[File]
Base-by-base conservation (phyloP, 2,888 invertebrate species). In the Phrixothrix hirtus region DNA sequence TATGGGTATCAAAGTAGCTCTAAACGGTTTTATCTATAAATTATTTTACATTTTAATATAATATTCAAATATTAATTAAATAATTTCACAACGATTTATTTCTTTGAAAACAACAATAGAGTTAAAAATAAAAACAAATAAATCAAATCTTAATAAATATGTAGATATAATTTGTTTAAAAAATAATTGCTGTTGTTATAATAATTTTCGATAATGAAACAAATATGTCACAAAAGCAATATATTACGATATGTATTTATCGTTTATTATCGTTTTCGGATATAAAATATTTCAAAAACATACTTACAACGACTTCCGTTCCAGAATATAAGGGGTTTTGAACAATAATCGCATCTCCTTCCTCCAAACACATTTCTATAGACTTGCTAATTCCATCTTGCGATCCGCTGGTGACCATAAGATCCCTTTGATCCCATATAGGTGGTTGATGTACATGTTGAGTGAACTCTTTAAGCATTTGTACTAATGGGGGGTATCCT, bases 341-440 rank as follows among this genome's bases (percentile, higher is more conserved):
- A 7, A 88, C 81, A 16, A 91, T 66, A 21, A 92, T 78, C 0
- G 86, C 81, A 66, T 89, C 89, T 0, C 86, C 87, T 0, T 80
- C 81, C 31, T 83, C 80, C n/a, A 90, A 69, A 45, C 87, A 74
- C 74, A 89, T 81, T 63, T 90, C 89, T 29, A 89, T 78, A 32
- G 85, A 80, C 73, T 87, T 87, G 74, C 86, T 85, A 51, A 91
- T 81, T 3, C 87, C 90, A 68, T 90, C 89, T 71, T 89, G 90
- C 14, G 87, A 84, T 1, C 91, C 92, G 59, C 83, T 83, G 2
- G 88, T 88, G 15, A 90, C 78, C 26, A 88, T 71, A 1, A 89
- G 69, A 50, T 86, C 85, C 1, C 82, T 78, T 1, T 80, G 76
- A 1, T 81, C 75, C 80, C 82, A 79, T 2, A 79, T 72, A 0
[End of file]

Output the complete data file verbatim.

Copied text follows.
Base-by-base conservation (phyloP, 2,888 invertebrate species). In the Phrixothrix hirtus region DNA sequence TATGGGTATCAAAGTAGCTCTAAACGGTTTTATCTATAAATTATTTTACATTTTAATATAATATTCAAATATTAATTAAATAATTTCACAACGATTTATTTCTTTGAAAACAACAATAGAGTTAAAAATAAAAACAAATAAATCAAATCTTAATAAATATGTAGATATAATTTGTTTAAAAAATAATTGCTGTTGTTATAATAATTTTCGATAATGAAACAAATATGTCACAAAAGCAATATATTACGATATGTATTTATCGTTTATTATCGTTTTCGGATATAAAATATTTCAAAAACATACTTACAACGACTTCCGTTCCAGAATATAAGGGGTTTTGAACAATAATCGCATCTCCTTCCTCCAAACACATTTCTATAGACTTGCTAATTCCATCTTGCGATCCGCTGGTGACCATAAGATCCCTTTGATCCCATATAGGTGGTTGATGTACATGTTGAGTGAACTCTTTAAGCATTTGTACTAATGGGGGGTATCCT, bases 341-440 rank as follows among this genome's bases (percentile, higher is more conserved):
- A 7, A 88, C 81, A 16, A 91, T 66, A 21, A 92, T 78, C 0
- G 86, C 81, A 66, T 89, C 89, T 0, C 86, C 87, T 0, T 80
- C 81, C 31, T 83, C 80, C n/a, A 90, A 69, A 45, C 87, A 74
- C 74, A 89, T 81, T 63, T 90, C 89, T 29, A 89, T 78, A 32
- G 85, A 80, C 73, T 87, T 87, G 74, C 86, T 85, A 51, A 91
- T 81, T 3, C 87, C 90, A 68, T 90, C 89, T 71, T 89, G 90
- C 14, G 87, A 84, T 1, C 91, C 92, G 59, C 83, T 83, G 2
- G 88, T 88, G 15, A 90, C 78, C 26, A 88, T 71, A 1, A 89
- G 69, A 50, T 86, C 85, C 1, C 82, T 78, T 1, T 80, G 76
- A 1, T 81, C 75, C 80, C 82, A 79, T 2, A 79, T 72, A 0